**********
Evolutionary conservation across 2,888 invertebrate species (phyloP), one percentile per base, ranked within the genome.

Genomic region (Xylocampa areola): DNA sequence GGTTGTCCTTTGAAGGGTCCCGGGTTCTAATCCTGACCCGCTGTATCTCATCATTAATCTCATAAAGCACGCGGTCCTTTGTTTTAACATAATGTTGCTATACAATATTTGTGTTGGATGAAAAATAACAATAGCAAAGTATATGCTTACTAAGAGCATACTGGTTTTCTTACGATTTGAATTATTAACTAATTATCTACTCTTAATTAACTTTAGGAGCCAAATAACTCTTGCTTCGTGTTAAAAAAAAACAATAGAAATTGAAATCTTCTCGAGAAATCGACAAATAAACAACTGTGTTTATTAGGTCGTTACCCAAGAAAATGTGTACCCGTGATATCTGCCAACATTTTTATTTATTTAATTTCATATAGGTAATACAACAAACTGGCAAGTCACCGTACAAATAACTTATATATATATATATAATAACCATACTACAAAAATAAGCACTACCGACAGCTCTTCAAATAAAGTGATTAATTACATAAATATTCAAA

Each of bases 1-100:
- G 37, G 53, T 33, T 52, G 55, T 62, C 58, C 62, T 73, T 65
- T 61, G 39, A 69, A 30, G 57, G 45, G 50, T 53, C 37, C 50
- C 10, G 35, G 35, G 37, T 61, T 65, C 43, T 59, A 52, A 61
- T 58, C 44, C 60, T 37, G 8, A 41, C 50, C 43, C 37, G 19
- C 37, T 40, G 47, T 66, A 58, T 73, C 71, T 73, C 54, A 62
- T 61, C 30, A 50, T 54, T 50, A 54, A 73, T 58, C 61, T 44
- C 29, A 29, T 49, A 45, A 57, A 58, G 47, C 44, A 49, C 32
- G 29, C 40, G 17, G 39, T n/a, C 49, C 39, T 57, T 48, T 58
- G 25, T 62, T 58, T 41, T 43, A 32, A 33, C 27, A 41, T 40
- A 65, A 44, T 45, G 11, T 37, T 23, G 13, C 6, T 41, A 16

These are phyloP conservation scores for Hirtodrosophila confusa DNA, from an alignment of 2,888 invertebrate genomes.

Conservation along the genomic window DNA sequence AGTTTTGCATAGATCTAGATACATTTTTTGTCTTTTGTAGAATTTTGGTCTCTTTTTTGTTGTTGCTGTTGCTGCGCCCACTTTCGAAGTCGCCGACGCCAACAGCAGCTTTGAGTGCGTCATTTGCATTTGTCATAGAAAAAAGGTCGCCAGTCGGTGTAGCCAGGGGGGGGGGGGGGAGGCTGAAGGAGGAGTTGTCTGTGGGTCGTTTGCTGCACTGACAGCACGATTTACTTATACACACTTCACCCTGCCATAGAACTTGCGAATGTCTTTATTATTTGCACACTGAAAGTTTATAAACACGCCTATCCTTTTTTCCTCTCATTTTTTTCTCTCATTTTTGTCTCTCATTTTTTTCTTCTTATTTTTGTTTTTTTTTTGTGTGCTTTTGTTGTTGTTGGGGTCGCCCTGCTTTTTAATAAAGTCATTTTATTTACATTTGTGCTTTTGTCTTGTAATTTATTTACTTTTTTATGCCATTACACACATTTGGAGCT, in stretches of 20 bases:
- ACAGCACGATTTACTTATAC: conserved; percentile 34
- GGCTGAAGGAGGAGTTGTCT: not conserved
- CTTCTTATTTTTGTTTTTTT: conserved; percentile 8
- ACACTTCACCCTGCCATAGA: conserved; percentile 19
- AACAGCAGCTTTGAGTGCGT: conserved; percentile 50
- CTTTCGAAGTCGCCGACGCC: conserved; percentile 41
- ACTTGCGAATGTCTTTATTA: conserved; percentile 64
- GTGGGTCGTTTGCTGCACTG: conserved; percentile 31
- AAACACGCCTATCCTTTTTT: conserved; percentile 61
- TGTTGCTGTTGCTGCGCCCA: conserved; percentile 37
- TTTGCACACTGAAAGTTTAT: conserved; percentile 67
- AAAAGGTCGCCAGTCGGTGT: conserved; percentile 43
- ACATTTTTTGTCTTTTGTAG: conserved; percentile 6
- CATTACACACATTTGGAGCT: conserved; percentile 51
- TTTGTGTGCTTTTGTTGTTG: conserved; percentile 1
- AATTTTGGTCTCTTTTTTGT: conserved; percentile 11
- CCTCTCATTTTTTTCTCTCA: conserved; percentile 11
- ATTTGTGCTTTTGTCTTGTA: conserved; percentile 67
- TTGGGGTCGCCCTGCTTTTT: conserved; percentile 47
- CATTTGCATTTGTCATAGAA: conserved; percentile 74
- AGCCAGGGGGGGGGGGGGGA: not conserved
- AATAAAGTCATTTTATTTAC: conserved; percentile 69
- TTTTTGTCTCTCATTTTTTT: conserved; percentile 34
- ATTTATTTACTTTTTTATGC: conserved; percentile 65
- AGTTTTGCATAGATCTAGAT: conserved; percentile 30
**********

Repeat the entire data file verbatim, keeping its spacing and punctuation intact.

Evolutionary conservation across 2,888 invertebrate species (phyloP), one percentile per base, ranked within the genome.

Genomic region (Xylocampa areola): DNA sequence GGTTGTCCTTTGAAGGGTCCCGGGTTCTAATCCTGACCCGCTGTATCTCATCATTAATCTCATAAAGCACGCGGTCCTTTGTTTTAACATAATGTTGCTATACAATATTTGTGTTGGATGAAAAATAACAATAGCAAAGTATATGCTTACTAAGAGCATACTGGTTTTCTTACGATTTGAATTATTAACTAATTATCTACTCTTAATTAACTTTAGGAGCCAAATAACTCTTGCTTCGTGTTAAAAAAAAACAATAGAAATTGAAATCTTCTCGAGAAATCGACAAATAAACAACTGTGTTTATTAGGTCGTTACCCAAGAAAATGTGTACCCGTGATATCTGCCAACATTTTTATTTATTTAATTTCATATAGGTAATACAACAAACTGGCAAGTCACCGTACAAATAACTTATATATATATATATAATAACCATACTACAAAAATAAGCACTACCGACAGCTCTTCAAATAAAGTGATTAATTACATAAATATTCAAA

Each of bases 1-100:
- G 37, G 53, T 33, T 52, G 55, T 62, C 58, C 62, T 73, T 65
- T 61, G 39, A 69, A 30, G 57, G 45, G 50, T 53, C 37, C 50
- C 10, G 35, G 35, G 37, T 61, T 65, C 43, T 59, A 52, A 61
- T 58, C 44, C 60, T 37, G 8, A 41, C 50, C 43, C 37, G 19
- C 37, T 40, G 47, T 66, A 58, T 73, C 71, T 73, C 54, A 62
- T 61, C 30, A 50, T 54, T 50, A 54, A 73, T 58, C 61, T 44
- C 29, A 29, T 49, A 45, A 57, A 58, G 47, C 44, A 49, C 32
- G 29, C 40, G 17, G 39, T n/a, C 49, C 39, T 57, T 48, T 58
- G 25, T 62, T 58, T 41, T 43, A 32, A 33, C 27, A 41, T 40
- A 65, A 44, T 45, G 11, T 37, T 23, G 13, C 6, T 41, A 16

These are phyloP conservation scores for Hirtodrosophila confusa DNA, from an alignment of 2,888 invertebrate genomes.

Conservation along the genomic window DNA sequence AGTTTTGCATAGATCTAGATACATTTTTTGTCTTTTGTAGAATTTTGGTCTCTTTTTTGTTGTTGCTGTTGCTGCGCCCACTTTCGAAGTCGCCGACGCCAACAGCAGCTTTGAGTGCGTCATTTGCATTTGTCATAGAAAAAAGGTCGCCAGTCGGTGTAGCCAGGGGGGGGGGGGGGAGGCTGAAGGAGGAGTTGTCTGTGGGTCGTTTGCTGCACTGACAGCACGATTTACTTATACACACTTCACCCTGCCATAGAACTTGCGAATGTCTTTATTATTTGCACACTGAAAGTTTATAAACACGCCTATCCTTTTTTCCTCTCATTTTTTTCTCTCATTTTTGTCTCTCATTTTTTTCTTCTTATTTTTGTTTTTTTTTTGTGTGCTTTTGTTGTTGTTGGGGTCGCCCTGCTTTTTAATAAAGTCATTTTATTTACATTTGTGCTTTTGTCTTGTAATTTATTTACTTTTTTATGCCATTACACACATTTGGAGCT, in stretches of 20 bases:
- ACAGCACGATTTACTTATAC: conserved; percentile 34
- GGCTGAAGGAGGAGTTGTCT: not conserved
- CTTCTTATTTTTGTTTTTTT: conserved; percentile 8
- ACACTTCACCCTGCCATAGA: conserved; percentile 19
- AACAGCAGCTTTGAGTGCGT: conserved; percentile 50
- CTTTCGAAGTCGCCGACGCC: conserved; percentile 41
- ACTTGCGAATGTCTTTATTA: conserved; percentile 64
- GTGGGTCGTTTGCTGCACTG: conserved; percentile 31
- AAACACGCCTATCCTTTTTT: conserved; percentile 61
- TGTTGCTGTTGCTGCGCCCA: conserved; percentile 37
- TTTGCACACTGAAAGTTTAT: conserved; percentile 67
- AAAAGGTCGCCAGTCGGTGT: conserved; percentile 43
- ACATTTTTTGTCTTTTGTAG: conserved; percentile 6
- CATTACACACATTTGGAGCT: conserved; percentile 51
- TTTGTGTGCTTTTGTTGTTG: conserved; percentile 1
- AATTTTGGTCTCTTTTTTGT: conserved; percentile 11
- CCTCTCATTTTTTTCTCTCA: conserved; percentile 11
- ATTTGTGCTTTTGTCTTGTA: conserved; percentile 67
- TTGGGGTCGCCCTGCTTTTT: conserved; percentile 47
- CATTTGCATTTGTCATAGAA: conserved; percentile 74
- AGCCAGGGGGGGGGGGGGGA: not conserved
- AATAAAGTCATTTTATTTAC: conserved; percentile 69
- TTTTTGTCTCTCATTTTTTT: conserved; percentile 34
- ATTTATTTACTTTTTTATGC: conserved; percentile 65
- AGTTTTGCATAGATCTAGAT: conserved; percentile 30